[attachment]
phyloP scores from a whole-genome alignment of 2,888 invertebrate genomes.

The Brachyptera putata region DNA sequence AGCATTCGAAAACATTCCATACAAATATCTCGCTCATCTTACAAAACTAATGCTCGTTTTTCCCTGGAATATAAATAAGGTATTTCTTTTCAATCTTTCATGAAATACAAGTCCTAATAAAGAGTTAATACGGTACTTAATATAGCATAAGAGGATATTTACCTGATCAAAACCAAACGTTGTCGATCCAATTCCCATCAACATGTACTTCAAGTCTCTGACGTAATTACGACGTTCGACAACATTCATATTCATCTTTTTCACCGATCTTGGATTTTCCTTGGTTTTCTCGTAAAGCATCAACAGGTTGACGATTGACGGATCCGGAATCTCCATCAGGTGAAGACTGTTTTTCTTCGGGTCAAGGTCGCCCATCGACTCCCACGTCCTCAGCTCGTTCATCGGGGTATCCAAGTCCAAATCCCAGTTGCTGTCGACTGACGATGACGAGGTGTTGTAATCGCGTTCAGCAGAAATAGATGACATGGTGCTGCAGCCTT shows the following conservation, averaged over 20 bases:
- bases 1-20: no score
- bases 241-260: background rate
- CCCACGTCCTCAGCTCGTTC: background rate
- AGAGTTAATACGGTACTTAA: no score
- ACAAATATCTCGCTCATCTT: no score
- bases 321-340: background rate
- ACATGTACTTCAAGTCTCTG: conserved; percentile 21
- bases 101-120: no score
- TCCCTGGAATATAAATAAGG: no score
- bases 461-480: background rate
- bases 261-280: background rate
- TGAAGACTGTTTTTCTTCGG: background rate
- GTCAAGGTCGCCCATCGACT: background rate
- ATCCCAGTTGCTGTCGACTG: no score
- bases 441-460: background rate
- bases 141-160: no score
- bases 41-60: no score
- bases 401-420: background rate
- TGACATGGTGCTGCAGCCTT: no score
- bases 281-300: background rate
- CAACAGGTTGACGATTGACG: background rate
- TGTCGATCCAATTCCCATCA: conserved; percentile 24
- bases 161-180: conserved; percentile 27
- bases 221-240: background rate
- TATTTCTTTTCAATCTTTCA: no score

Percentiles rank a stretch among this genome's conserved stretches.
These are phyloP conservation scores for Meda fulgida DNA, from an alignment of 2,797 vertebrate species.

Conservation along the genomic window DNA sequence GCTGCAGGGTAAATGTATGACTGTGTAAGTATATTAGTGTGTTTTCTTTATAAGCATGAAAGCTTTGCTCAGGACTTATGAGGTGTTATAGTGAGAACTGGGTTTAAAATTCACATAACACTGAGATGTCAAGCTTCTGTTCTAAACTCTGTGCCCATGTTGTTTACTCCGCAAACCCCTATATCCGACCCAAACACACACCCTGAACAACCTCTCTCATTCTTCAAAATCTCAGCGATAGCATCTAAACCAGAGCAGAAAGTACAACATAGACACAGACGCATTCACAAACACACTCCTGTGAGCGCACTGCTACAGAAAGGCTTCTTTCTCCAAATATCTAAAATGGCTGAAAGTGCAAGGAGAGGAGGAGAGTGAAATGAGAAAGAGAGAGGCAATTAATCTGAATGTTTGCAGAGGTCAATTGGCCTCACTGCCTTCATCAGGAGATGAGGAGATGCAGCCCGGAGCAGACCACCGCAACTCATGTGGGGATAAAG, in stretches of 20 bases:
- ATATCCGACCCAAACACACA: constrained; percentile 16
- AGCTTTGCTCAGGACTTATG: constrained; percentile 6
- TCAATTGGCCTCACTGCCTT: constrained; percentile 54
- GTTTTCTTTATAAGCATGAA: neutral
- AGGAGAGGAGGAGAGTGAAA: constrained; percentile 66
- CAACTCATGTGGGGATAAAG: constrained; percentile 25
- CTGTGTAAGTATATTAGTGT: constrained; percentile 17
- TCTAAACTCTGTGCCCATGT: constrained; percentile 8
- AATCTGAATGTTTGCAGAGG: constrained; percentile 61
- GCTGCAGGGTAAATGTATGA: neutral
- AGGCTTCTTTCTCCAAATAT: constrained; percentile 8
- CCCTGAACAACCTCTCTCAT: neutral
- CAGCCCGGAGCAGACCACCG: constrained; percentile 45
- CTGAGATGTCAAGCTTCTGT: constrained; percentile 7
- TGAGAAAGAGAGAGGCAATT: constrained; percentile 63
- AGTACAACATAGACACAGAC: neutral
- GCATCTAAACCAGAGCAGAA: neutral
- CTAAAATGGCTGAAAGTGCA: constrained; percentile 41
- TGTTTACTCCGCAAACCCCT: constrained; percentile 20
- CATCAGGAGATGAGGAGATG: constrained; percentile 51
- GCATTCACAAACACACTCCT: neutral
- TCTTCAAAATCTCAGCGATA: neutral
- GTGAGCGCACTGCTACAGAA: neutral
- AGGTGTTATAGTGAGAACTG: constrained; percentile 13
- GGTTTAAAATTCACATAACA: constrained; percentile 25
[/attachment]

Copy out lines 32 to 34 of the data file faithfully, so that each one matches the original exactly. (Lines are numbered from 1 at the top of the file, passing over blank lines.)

- AGCTTTGCTCAGGACTTATG: constrained; percentile 6
- TCAATTGGCCTCACTGCCTT: constrained; percentile 54
- GTTTTCTTTATAAGCATGAA: neutral